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Employee Cuts, Pension Shifts Highlight Mayor's Address

In the State of the City Address, the mayor proposed changing the employee pension plan, increasing firefighters hours and creating a trash collection fee.

Mayor Stephanie Rawlings-Blake announced her intentions to pursue fundamental changes in the way the city does business during her State of the City Address Monday.

Rawlings-Blake announced she will try to shift new city employees to a 401(k) style retirement plan, as opposed to the current pension system, shift city firefighters off the 42-hour work schedule and create a new solid waste enterprise by implementing a trash collection fee.

"We cannot build the foundation of a growing city on the mud of a fiscal swamp. The status quo is unsustainable, and the price of inaction is clear. We must change to grow," Rawlings-Blake said in her speech. 

She also pledged to reduce the number of city employees by 10 percent through attrition, reduce property taxes and vowed to work to support tougher gun laws.

The mayor also tried to frame her three years in office as challenging, but not without progress.

She touted the fact that violent crime has dropped, the retaining of the CSX Intermodal Facility and the demolition of 250 dilapidated residences through the Vacants to Values program, while handling a combined $300 million deficit, as proof of the success.

"Today we affirm that we have the power to create the future that we want for Baltimore’s families. We have the power to overcome the difficulties of economic and budget pressures," Rawlings-Blake said. "If we have the courage to use that power, our city’s lingering narrative of post-industrial decline will not be the story of our future."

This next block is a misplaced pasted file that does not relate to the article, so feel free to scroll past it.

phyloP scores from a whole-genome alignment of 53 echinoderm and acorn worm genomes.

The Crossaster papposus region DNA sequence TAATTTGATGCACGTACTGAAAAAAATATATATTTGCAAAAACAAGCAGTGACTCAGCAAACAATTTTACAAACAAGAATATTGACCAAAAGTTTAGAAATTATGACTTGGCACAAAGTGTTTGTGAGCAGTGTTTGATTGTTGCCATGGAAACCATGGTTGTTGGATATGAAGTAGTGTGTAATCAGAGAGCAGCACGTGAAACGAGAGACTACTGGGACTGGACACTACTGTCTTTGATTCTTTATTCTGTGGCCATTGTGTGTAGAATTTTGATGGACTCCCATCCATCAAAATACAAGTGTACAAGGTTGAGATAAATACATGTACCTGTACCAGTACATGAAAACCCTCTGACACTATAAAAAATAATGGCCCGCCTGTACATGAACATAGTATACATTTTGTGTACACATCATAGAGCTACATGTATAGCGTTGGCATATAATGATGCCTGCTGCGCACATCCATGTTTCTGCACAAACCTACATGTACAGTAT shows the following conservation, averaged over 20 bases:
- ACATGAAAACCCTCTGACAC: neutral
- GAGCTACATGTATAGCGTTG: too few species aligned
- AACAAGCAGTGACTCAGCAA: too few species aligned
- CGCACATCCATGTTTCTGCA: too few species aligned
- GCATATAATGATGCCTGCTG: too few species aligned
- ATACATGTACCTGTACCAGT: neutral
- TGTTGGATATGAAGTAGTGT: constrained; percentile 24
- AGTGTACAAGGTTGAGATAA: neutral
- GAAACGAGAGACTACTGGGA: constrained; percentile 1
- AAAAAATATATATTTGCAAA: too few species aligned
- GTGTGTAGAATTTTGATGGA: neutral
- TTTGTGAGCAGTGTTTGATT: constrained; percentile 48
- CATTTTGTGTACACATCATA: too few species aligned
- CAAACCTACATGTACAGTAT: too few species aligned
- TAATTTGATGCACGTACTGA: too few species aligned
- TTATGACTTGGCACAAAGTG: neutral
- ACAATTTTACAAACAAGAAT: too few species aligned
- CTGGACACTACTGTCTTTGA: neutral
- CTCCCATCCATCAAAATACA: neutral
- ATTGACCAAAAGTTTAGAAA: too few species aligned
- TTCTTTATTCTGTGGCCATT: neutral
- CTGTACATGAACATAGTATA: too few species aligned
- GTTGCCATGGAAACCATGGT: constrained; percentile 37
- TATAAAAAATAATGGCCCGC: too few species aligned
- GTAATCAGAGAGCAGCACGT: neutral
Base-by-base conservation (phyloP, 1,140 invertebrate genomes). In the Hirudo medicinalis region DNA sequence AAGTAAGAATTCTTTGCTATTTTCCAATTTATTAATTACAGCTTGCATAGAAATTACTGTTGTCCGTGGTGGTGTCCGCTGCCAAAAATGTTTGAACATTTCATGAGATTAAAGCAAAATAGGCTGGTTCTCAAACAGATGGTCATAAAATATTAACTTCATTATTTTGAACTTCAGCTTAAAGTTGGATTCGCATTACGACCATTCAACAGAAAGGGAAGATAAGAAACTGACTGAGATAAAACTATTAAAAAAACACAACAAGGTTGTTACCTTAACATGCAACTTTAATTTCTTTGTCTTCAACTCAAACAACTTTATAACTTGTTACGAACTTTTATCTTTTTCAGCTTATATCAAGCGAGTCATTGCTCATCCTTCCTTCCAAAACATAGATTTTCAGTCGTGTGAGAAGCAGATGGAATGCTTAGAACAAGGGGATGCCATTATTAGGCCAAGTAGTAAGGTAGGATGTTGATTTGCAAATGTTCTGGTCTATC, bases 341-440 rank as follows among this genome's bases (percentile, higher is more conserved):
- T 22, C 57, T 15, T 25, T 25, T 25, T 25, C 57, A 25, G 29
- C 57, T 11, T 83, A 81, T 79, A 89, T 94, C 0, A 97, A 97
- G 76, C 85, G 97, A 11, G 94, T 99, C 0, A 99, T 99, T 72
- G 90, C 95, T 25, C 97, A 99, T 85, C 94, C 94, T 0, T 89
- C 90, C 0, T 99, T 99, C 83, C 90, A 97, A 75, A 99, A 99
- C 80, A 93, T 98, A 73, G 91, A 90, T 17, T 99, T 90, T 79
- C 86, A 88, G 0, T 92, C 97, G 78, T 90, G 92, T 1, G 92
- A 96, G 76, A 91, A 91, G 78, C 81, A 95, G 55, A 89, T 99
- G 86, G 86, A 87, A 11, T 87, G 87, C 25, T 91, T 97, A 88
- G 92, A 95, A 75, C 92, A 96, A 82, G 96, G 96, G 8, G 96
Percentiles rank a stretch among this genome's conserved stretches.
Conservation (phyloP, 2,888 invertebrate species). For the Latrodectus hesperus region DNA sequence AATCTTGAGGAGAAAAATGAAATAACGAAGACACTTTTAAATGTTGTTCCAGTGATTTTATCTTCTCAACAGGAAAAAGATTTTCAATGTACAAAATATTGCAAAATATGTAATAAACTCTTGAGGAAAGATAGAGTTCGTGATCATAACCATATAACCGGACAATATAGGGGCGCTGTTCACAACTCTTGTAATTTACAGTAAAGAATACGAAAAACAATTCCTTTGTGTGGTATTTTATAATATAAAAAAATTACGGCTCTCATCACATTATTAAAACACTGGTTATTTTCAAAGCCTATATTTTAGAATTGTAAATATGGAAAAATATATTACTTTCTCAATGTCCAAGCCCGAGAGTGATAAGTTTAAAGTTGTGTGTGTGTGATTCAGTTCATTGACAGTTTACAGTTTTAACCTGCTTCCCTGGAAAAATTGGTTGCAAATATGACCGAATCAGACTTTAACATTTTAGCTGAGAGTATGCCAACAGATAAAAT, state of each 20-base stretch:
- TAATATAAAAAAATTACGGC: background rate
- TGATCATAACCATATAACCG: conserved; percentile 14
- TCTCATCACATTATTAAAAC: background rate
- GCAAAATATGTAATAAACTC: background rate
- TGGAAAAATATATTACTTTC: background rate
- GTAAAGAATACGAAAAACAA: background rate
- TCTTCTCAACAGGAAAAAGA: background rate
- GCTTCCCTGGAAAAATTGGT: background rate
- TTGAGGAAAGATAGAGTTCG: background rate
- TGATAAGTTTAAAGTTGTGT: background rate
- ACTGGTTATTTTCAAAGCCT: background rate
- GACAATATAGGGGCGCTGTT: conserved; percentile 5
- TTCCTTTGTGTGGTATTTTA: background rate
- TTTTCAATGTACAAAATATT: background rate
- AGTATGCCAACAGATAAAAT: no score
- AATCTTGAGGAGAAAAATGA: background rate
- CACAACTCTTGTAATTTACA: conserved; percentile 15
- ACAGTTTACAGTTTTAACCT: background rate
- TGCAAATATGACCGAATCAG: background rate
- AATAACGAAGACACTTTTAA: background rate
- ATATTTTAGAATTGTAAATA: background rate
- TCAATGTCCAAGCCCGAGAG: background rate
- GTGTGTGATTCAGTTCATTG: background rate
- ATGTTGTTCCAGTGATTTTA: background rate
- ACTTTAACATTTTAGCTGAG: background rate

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Rodney C Burris February 13, 2013 at 03:55 PM
(..continued..) Secondly, we need to increase income. --Again, in household terms, we pickup a second job, or get a better one, or even sell avon/legalshield/amway/other to make ends meet ---In City terms, our income = Taxpayers. --Simply put, we need more of them. Easiest Way to Gain Taxpayers (ie, grow the population): COLLEGE STUDENTS. There are approximately 200K college students in Baltimore Metro Area that cycle through ea/year. We dont have to attract them, they are already here! Every year we get thousands more. ...and we allow thousands more to leave, evaporate... If we retained 10-20% of these folks, each year, in the City itself, we would see a drastic increase in our population/taxpayer base in just 3-5 years. NEED THREE THNGS: 1) Housing (ton of it around, in the city) 2) Jobs (tech & construction industries) 3) Nightlife (more of it) If we focused on these three, and agressively/proactively marketed to this group to STAY, we could feasibly address our issues as a municipality. -RCB www.RodneyBurris.com
Sean Tully February 13, 2013 at 09:06 PM
Able, let us stipulate that no one knows the details as of yet. So, since this story is off the front page it will be impossible to follow any debate (Patch - your forum stinks!). I will certainly be writing a blog on the Trash Tax (oh, sorry, fee) as soon as more is known.
Sean Tully February 13, 2013 at 09:08 PM
Able, I detect a circular argument coming up with you over what "welfare" is and who actually pays for it. Will you at least agree that Baltimore aid to the poor and other needy people is paid for, at least in major part, by taxes, whether they be federal, state, or local? Can we agree on that?
Able Baker February 14, 2013 at 03:51 PM
If you're making the claim that City services and City tax dollars are being consumed by people specifically moving to the City to consume those services, you should be able to articulate what they are. Federal taxes are irrelevant to the argument.
Sean Tully February 14, 2013 at 09:33 PM
Able, I am not making any claim other than our taxes (local, state, and, yes, despite your misgiving, federal) pay for social programs that often fall under the heading of "welfare".

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